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Johnson County Jail halts vaccinations after US recommends 'pause' for J&J doses

The jail began offering vaccinations to inmates and staff on Monday after the jail locked down Sunday due to eight inmates testing positive for COVID-19.
Credit: WTHR

JOHNSON COUNTY, Ind. — The Johnson County Jail stopped offering the Johnson & Johnson coronavirus vaccine to inmates and staff on Tuesday after the U.S. recommended a “pause” of the single-shot vaccine to investigate reports of potentially dangerous blood clots. 

The jail went into lockdown Sunday when eight inmates tested positive for COVID-19. Inmates were offered the Johnson & Johnson vaccine Monday and only 58 out of 340 inmates volunteered to get it.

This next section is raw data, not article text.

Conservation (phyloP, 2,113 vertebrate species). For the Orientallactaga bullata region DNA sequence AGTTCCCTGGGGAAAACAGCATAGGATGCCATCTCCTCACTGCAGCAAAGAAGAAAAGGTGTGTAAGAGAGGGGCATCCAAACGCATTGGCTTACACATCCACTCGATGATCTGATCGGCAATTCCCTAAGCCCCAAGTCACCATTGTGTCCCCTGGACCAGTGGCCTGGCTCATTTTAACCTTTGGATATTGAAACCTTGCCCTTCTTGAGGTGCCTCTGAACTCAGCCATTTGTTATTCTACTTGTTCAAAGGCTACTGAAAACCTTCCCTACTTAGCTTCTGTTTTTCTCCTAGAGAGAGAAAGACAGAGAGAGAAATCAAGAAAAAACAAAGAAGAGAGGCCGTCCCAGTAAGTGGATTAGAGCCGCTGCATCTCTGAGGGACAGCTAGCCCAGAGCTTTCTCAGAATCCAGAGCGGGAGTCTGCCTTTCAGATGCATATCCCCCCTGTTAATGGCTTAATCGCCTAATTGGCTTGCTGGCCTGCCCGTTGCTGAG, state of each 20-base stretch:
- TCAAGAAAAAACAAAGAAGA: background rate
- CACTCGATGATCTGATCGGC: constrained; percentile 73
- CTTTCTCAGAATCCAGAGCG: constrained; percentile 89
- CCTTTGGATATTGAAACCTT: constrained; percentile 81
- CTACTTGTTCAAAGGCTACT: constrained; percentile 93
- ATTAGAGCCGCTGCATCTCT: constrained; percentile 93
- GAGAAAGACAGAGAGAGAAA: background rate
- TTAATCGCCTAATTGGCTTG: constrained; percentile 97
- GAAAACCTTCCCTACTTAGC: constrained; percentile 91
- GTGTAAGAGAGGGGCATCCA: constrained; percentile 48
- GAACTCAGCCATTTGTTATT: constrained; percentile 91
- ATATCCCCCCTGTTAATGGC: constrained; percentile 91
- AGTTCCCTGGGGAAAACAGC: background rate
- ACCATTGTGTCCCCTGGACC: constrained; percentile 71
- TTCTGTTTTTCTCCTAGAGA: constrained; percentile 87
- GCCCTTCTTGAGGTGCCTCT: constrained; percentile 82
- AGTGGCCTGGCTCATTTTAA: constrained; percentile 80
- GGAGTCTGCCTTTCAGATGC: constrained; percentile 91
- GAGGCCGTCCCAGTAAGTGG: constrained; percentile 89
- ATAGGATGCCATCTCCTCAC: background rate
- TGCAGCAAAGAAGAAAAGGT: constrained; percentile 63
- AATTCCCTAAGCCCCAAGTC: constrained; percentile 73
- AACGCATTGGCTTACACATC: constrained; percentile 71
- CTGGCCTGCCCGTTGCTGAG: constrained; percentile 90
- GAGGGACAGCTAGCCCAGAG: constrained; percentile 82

Johnson County Sheriff Duane Burgess said they were planning to offer the vaccine to any new inmates coming into the jail. However, on Tuesday federal officials recommended a "pause" on the Johnson & Johnson vaccine to allow time to investigate "extremely rare" blot clots.

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When the news came out, the jail was scheduled to vaccinate a staff member, but Burgess said the jail stopped vaccinations before they even started Tuesday morning.

Now the jail is in a holding pattern for administering any more vaccines should an inmate change their mind or a new inmate come into the jail and want to be vaccinated. 

Burgess said they're waiting to see what happens with the Johnson & Johnson vaccine. They're also waiting to hear from the state on how they want to handle vaccinations if the jail receives the Pfizer or Moderna vaccines. Both require two shots, which can get tricky if the inmate is transferred or released after getting the first shot.